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[koo sh-uh-nee] /ˈkʊʃ ə ni/
soft and comfortable like a cushion.
having or provided with cushions.
used as a cushion.
Origin of cushiony
1830-40; cushion + -y1 Unabridged
Based on the Random House Dictionary, © Random House, Inc. 2015.
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Examples from the Web for cushiony
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Historical Examples
  • The seora disentangled one arm slowly from her rebozo, and gave the newcomer a large, brown, cushiony hand.

    Stories of the Foot-hills Margaret Collier Graham
  • Then she dropped wearily down on a great, cushiony sofa, not to rest, but because she had nothing else to do.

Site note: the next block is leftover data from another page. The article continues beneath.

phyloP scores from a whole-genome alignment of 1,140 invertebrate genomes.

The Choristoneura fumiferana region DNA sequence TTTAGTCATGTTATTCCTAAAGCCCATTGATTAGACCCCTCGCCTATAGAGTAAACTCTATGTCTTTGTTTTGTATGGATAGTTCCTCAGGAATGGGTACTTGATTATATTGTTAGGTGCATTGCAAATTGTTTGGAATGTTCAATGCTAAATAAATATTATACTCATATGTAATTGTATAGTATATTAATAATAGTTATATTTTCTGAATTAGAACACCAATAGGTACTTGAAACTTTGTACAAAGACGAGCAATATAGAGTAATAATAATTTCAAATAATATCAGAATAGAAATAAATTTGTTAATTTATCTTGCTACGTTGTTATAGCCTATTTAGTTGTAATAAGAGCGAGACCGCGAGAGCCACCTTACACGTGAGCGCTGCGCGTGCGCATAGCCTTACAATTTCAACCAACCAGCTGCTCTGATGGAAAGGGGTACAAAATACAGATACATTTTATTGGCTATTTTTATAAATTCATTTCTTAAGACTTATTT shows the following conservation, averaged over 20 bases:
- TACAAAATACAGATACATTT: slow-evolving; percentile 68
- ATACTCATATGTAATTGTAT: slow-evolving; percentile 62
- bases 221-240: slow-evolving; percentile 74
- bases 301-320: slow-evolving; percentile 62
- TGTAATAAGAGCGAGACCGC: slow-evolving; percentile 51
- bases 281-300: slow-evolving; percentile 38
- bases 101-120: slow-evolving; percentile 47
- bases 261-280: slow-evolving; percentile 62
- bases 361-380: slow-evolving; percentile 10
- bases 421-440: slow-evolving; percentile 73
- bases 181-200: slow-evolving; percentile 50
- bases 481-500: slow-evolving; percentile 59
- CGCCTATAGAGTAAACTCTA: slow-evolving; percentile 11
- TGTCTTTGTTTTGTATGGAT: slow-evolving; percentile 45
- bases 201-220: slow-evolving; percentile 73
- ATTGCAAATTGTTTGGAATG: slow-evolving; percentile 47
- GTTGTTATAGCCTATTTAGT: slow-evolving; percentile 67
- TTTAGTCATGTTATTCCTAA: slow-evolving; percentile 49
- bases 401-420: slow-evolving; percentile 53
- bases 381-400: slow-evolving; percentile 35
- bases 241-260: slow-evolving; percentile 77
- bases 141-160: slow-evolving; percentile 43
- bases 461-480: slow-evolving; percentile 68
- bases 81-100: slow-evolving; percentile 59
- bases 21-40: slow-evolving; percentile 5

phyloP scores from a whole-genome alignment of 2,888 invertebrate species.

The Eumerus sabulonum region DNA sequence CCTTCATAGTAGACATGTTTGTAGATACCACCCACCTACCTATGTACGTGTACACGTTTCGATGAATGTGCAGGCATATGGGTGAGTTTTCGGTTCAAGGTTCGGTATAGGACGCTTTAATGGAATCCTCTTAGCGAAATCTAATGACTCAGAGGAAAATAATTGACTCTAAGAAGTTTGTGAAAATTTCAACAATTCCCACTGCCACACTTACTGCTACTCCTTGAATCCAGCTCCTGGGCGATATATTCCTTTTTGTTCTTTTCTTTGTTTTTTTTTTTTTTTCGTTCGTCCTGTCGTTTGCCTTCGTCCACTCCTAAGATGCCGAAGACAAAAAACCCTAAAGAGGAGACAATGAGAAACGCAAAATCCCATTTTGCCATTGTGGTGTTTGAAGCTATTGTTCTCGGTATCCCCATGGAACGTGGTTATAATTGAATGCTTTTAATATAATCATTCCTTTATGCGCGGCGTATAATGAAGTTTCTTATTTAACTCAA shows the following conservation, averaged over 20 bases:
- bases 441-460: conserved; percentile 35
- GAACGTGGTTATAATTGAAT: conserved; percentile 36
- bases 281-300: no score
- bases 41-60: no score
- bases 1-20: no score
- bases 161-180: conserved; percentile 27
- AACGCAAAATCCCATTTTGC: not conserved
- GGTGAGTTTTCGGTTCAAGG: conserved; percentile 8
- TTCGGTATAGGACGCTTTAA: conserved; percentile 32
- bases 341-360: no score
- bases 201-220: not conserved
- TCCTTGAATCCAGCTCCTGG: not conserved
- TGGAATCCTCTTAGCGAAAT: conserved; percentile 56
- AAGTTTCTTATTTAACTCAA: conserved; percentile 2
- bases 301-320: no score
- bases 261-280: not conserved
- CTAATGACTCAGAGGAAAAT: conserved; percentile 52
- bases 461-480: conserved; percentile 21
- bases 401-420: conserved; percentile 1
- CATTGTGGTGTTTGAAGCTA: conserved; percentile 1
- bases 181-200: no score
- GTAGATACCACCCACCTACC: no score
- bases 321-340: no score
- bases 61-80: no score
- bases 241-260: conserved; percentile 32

The Lion's Mouse C. N. Williamson and A. M. Williamson
  • The lady laughed, a laugh as plump and soft and cushiony as the rest of her.

    Why Joan? Eleanor Mercein Kelly
  • And there was no sound save the half audible rustle of some tiny creature of the night as it hurried over the cushiony ground.

  • Again the speaker's cushiony fist gave Ben's arm an emphatic nudge.

    In Apple-Blossom Time Clara Louise Burnham
  • It was not long before two “cushiony” figures, as large as Jane, were seated on the bed.

    A Little Maid of Ticonderoga Alice Turner Curtis
  • Constance let herself be put into a cushiony chair and fussed over with an unaccustomed sense of pleasure.

  • Huge tea-trees, with cushiony bark, straddle it, and ferns grow strongly in all its nooks and bends.

    Tropic Days E. J. Banfield
  • Grandma's cushiony pinkness entirely disappeared; she was more the color of a paper-bag, Rose-Ellen thought.

    Across the Fruited Plain Florence Crannell Means

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